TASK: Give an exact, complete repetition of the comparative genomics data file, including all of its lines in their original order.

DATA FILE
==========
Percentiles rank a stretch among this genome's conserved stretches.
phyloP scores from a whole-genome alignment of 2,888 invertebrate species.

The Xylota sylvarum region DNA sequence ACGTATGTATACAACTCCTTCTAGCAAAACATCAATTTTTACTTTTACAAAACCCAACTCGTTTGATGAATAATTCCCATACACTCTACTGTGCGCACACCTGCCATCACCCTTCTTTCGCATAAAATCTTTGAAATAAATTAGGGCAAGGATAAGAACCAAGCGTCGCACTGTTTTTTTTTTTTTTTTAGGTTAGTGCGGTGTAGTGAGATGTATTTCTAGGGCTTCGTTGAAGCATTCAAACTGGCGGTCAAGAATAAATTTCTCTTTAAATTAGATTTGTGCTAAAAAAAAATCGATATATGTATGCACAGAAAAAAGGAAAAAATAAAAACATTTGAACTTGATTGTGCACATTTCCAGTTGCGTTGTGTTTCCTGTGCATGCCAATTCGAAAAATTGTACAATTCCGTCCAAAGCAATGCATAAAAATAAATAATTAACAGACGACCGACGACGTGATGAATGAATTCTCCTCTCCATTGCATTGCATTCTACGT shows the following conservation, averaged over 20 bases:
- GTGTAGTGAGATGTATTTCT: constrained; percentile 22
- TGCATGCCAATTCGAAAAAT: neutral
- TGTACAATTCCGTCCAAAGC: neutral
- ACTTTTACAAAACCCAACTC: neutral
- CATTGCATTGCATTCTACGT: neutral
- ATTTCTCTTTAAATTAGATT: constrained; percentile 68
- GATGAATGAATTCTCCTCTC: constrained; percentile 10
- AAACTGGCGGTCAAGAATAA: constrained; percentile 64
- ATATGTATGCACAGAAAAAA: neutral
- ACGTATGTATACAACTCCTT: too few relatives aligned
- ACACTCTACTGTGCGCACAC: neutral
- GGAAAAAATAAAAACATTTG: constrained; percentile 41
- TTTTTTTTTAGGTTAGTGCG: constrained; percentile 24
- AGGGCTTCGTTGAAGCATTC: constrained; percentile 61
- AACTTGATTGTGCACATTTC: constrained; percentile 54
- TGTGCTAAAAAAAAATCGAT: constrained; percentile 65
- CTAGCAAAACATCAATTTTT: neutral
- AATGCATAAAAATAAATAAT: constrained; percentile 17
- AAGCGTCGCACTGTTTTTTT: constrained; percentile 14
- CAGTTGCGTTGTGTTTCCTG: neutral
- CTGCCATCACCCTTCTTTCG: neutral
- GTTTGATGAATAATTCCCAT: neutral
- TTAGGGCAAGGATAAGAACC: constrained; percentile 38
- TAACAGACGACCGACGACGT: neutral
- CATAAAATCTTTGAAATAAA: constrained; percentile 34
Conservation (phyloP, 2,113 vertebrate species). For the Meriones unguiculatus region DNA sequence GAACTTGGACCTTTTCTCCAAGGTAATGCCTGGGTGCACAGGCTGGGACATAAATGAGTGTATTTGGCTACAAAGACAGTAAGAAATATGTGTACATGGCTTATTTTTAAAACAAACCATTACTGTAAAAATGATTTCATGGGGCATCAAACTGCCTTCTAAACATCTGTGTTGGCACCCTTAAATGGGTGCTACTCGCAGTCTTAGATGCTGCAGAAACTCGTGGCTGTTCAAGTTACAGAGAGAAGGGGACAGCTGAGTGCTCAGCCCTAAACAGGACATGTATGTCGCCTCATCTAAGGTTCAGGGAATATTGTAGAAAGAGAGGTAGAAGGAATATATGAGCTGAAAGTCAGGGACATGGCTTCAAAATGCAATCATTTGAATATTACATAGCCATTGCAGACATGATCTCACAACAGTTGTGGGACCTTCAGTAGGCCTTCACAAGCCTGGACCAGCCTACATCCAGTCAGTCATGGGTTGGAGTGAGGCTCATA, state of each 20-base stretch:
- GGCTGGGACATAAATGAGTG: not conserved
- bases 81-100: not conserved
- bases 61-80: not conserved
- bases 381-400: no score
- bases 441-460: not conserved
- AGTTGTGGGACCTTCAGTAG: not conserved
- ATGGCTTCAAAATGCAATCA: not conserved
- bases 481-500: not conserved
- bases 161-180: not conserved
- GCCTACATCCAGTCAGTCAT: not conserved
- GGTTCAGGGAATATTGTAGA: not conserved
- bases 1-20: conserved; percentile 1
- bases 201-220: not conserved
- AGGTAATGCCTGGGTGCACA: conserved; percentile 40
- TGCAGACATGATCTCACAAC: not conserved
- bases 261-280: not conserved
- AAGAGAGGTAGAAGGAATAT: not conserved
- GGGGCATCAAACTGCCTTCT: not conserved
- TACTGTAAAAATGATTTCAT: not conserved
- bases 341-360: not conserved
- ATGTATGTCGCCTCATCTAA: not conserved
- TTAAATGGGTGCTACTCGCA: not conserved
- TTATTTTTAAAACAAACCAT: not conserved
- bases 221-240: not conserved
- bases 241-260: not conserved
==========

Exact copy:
Percentiles rank a stretch among this genome's conserved stretches.
phyloP scores from a whole-genome alignment of 2,888 invertebrate species.

The Xylota sylvarum region DNA sequence ACGTATGTATACAACTCCTTCTAGCAAAACATCAATTTTTACTTTTACAAAACCCAACTCGTTTGATGAATAATTCCCATACACTCTACTGTGCGCACACCTGCCATCACCCTTCTTTCGCATAAAATCTTTGAAATAAATTAGGGCAAGGATAAGAACCAAGCGTCGCACTGTTTTTTTTTTTTTTTTAGGTTAGTGCGGTGTAGTGAGATGTATTTCTAGGGCTTCGTTGAAGCATTCAAACTGGCGGTCAAGAATAAATTTCTCTTTAAATTAGATTTGTGCTAAAAAAAAATCGATATATGTATGCACAGAAAAAAGGAAAAAATAAAAACATTTGAACTTGATTGTGCACATTTCCAGTTGCGTTGTGTTTCCTGTGCATGCCAATTCGAAAAATTGTACAATTCCGTCCAAAGCAATGCATAAAAATAAATAATTAACAGACGACCGACGACGTGATGAATGAATTCTCCTCTCCATTGCATTGCATTCTACGT shows the following conservation, averaged over 20 bases:
- GTGTAGTGAGATGTATTTCT: constrained; percentile 22
- TGCATGCCAATTCGAAAAAT: neutral
- TGTACAATTCCGTCCAAAGC: neutral
- ACTTTTACAAAACCCAACTC: neutral
- CATTGCATTGCATTCTACGT: neutral
- ATTTCTCTTTAAATTAGATT: constrained; percentile 68
- GATGAATGAATTCTCCTCTC: constrained; percentile 10
- AAACTGGCGGTCAAGAATAA: constrained; percentile 64
- ATATGTATGCACAGAAAAAA: neutral
- ACGTATGTATACAACTCCTT: too few relatives aligned
- ACACTCTACTGTGCGCACAC: neutral
- GGAAAAAATAAAAACATTTG: constrained; percentile 41
- TTTTTTTTTAGGTTAGTGCG: constrained; percentile 24
- AGGGCTTCGTTGAAGCATTC: constrained; percentile 61
- AACTTGATTGTGCACATTTC: constrained; percentile 54
- TGTGCTAAAAAAAAATCGAT: constrained; percentile 65
- CTAGCAAAACATCAATTTTT: neutral
- AATGCATAAAAATAAATAAT: constrained; percentile 17
- AAGCGTCGCACTGTTTTTTT: constrained; percentile 14
- CAGTTGCGTTGTGTTTCCTG: neutral
- CTGCCATCACCCTTCTTTCG: neutral
- GTTTGATGAATAATTCCCAT: neutral
- TTAGGGCAAGGATAAGAACC: constrained; percentile 38
- TAACAGACGACCGACGACGT: neutral
- CATAAAATCTTTGAAATAAA: constrained; percentile 34
Conservation (phyloP, 2,113 vertebrate species). For the Meriones unguiculatus region DNA sequence GAACTTGGACCTTTTCTCCAAGGTAATGCCTGGGTGCACAGGCTGGGACATAAATGAGTGTATTTGGCTACAAAGACAGTAAGAAATATGTGTACATGGCTTATTTTTAAAACAAACCATTACTGTAAAAATGATTTCATGGGGCATCAAACTGCCTTCTAAACATCTGTGTTGGCACCCTTAAATGGGTGCTACTCGCAGTCTTAGATGCTGCAGAAACTCGTGGCTGTTCAAGTTACAGAGAGAAGGGGACAGCTGAGTGCTCAGCCCTAAACAGGACATGTATGTCGCCTCATCTAAGGTTCAGGGAATATTGTAGAAAGAGAGGTAGAAGGAATATATGAGCTGAAAGTCAGGGACATGGCTTCAAAATGCAATCATTTGAATATTACATAGCCATTGCAGACATGATCTCACAACAGTTGTGGGACCTTCAGTAGGCCTTCACAAGCCTGGACCAGCCTACATCCAGTCAGTCATGGGTTGGAGTGAGGCTCATA, state of each 20-base stretch:
- GGCTGGGACATAAATGAGTG: not conserved
- bases 81-100: not conserved
- bases 61-80: not conserved
- bases 381-400: no score
- bases 441-460: not conserved
- AGTTGTGGGACCTTCAGTAG: not conserved
- ATGGCTTCAAAATGCAATCA: not conserved
- bases 481-500: not conserved
- bases 161-180: not conserved
- GCCTACATCCAGTCAGTCAT: not conserved
- GGTTCAGGGAATATTGTAGA: not conserved
- bases 1-20: conserved; percentile 1
- bases 201-220: not conserved
- AGGTAATGCCTGGGTGCACA: conserved; percentile 40
- TGCAGACATGATCTCACAAC: not conserved
- bases 261-280: not conserved
- AAGAGAGGTAGAAGGAATAT: not conserved
- GGGGCATCAAACTGCCTTCT: not conserved
- TACTGTAAAAATGATTTCAT: not conserved
- bases 341-360: not conserved
- ATGTATGTCGCCTCATCTAA: not conserved
- TTAAATGGGTGCTACTCGCA: not conserved
- TTATTTTTAAAACAAACCAT: not conserved
- bases 221-240: not conserved
- bases 241-260: not conserved